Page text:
Is it Othello's jealousy or Iago's jealousy that brings the downfall of Othello?

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This question could be argued either way. It is initially Iago's jealousy that sets off the chain of events in the play, but Othello falls into Iago's trap and, by the end of the play, he has become so jealous that he kills Desdemona over her imagined infidelity.

At the very start of the play, Iago already demonstrates the jealousy that he harbors against Cassio and Othello. Iago resents the fact that Cassio has been made a lieutenant. He says that Cassio is

Mere prattle without practice / [...]But he, sir, had th’ election; / And I, of whom his eyes had seen the proof / At Rhodes, at Cyprus, and on other grounds /Christened and heathen, must be beleed and calmed /By debitor and creditor.(1.1.27-32)

Iago complains that he knows more about battle than Cassio does, and yet Othello has promoted Cassio over him.

Iago is jealous of Cassio, but he is also jealous of Othello. He says a few scenes later that "I hate the Moor, / And it is thought abroad that ’twixt my sheets / ’Has done my office" (1.3.429-431). For some reason, Iago believes that there is a rumor that Othello has been sleeping with Iago's wife. Although Iago has nothing to substantiate this, the envy that he has over Othello's position, the snub that he feels at Cassio being promoted, and the hint that his wife might be unfaithful is enough for Iago to decide to ruin Othello's life.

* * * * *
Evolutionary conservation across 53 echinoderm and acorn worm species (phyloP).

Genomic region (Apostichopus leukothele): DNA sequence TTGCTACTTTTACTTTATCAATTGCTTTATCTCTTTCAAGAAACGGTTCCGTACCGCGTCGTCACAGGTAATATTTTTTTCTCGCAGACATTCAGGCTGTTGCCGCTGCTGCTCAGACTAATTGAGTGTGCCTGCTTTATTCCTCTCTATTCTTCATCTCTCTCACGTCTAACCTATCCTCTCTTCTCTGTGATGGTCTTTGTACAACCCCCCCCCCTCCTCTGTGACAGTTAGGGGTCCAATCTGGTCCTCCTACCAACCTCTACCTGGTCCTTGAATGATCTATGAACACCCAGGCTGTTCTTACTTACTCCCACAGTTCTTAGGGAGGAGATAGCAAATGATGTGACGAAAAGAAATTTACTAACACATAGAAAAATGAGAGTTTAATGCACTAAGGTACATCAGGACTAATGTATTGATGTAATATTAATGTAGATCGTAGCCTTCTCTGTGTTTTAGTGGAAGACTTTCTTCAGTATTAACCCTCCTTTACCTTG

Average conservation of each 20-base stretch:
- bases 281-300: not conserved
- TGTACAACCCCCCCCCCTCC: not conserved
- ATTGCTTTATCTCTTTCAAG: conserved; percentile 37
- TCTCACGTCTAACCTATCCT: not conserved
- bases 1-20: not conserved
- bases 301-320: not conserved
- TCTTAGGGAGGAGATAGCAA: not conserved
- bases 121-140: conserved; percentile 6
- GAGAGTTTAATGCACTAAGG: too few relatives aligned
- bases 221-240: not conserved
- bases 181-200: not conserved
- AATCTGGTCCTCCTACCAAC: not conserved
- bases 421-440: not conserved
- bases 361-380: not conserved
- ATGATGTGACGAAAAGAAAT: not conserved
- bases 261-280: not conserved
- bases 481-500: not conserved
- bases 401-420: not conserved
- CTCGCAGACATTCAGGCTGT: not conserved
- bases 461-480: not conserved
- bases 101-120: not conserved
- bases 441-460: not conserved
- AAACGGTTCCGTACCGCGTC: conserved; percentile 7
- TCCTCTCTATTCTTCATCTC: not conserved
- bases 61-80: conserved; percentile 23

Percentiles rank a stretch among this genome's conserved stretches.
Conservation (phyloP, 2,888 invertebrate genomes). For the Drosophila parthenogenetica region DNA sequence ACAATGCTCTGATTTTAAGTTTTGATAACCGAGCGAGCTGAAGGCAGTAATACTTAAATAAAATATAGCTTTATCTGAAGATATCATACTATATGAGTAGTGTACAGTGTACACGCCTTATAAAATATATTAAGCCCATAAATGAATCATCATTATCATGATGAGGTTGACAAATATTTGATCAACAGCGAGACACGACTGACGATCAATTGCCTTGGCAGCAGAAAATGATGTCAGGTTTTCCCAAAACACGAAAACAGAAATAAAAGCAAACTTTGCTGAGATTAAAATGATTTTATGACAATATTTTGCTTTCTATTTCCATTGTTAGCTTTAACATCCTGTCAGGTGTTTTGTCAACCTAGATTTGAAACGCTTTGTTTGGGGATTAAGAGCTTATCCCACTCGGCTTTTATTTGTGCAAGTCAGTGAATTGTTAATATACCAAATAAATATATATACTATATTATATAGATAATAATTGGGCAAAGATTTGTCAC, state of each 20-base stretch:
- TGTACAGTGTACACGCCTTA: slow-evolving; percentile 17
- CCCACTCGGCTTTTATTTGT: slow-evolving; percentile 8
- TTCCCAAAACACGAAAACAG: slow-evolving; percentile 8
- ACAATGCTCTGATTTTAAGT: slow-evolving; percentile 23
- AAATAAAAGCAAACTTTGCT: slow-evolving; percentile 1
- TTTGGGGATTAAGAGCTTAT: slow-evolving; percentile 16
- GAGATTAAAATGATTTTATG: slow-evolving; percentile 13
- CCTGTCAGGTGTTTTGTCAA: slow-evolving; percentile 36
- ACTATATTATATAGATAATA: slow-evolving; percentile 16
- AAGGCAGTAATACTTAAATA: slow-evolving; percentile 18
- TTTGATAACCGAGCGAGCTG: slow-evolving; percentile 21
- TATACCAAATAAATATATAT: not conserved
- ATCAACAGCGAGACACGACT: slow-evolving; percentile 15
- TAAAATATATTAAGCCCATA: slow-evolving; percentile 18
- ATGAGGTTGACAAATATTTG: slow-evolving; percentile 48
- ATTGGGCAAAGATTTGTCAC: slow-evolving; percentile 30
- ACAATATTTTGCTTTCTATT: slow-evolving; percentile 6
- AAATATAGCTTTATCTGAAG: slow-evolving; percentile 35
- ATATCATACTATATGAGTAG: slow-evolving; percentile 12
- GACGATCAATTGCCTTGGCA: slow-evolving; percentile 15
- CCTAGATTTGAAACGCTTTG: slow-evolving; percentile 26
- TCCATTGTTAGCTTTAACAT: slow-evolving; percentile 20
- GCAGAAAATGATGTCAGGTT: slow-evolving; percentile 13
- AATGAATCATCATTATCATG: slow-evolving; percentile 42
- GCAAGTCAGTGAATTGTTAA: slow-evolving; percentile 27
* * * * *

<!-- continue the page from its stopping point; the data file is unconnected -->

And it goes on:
Iago decides to "put the Moor / At least into a jealousy so strong / That judgment cannot cure" (2.1.322-324). After Iago introduces his false suspicions about Desdemona, he and Othello have a conversation in which the word jealousy is brought up 7 times in a span of 60 lines (3.3.170-260). Ironically, Iago warns Othello not to be jealous, but this is exactly what he's trying to get Othello to do.

Othello swears that he will not allow himself to become prey to jealousy (3.3.207-223), but he has already fallen into Iago's trap. The jealously drives him into a rage, and he ends up killing Desdemona. In his last speech, he admits that he "loved not wisely, but too well" (5.2.404).

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